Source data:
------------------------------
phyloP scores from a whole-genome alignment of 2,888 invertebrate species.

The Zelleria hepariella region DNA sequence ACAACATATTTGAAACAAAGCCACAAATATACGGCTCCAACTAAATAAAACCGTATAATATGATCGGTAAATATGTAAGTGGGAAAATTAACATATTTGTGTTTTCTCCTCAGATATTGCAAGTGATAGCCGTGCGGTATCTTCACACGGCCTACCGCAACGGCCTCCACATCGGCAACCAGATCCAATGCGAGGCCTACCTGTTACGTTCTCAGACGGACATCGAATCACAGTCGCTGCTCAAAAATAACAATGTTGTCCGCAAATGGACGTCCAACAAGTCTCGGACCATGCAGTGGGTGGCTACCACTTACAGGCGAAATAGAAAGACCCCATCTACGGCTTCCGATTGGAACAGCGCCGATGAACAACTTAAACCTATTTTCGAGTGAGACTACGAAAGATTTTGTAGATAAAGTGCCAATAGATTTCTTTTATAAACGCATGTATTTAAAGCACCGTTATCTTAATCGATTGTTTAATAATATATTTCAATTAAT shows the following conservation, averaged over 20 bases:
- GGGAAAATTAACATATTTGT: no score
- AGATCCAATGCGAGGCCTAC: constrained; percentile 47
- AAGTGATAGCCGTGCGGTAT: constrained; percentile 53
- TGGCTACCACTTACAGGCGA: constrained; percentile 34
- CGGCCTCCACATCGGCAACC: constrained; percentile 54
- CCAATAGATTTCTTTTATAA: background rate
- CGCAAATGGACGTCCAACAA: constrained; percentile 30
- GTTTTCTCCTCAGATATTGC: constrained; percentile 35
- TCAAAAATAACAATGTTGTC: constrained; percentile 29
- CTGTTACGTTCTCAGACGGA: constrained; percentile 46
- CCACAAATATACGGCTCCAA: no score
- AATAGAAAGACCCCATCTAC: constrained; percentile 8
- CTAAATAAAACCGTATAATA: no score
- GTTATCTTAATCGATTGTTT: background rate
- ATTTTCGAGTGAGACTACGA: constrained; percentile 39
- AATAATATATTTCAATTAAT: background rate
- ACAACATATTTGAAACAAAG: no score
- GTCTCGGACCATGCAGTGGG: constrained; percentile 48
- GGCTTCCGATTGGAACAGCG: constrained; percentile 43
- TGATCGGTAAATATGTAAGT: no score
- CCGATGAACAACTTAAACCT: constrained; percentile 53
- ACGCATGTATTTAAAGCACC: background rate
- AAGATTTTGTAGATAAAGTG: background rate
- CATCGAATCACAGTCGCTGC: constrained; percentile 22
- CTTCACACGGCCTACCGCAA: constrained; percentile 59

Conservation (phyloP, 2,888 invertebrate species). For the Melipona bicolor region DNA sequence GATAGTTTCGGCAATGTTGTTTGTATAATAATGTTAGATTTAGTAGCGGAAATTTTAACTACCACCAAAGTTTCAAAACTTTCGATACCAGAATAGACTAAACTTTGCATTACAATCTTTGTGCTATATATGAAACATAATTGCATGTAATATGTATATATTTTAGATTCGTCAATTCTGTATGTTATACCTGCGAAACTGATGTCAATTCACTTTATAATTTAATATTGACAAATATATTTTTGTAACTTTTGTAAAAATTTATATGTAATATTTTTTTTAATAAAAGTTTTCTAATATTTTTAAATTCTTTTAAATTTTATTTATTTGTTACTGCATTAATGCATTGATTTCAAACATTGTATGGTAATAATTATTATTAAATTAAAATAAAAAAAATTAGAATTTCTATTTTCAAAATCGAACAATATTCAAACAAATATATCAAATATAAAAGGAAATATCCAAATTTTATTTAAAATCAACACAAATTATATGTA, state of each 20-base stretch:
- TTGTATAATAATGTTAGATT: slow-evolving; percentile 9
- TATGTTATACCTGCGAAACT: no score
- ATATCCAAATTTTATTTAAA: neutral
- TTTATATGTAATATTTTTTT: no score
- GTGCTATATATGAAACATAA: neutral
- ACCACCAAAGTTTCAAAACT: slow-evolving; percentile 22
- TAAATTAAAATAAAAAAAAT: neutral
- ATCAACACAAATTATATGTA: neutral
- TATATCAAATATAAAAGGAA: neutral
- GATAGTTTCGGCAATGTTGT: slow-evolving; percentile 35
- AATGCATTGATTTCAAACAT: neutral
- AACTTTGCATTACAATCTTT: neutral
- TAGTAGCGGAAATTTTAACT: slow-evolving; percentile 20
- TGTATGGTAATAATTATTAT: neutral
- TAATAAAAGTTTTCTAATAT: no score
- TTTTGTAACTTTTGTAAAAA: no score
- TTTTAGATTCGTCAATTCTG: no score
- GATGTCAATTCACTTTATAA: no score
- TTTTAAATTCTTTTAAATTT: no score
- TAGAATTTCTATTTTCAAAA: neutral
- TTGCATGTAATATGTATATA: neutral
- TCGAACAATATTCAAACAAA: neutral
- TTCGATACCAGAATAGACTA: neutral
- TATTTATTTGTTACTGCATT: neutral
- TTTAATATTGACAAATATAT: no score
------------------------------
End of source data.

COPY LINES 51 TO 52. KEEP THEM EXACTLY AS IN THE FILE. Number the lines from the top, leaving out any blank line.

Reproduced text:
- TTCGATACCAGAATAGACTA: neutral
- TATTTATTTGTTACTGCATT: neutral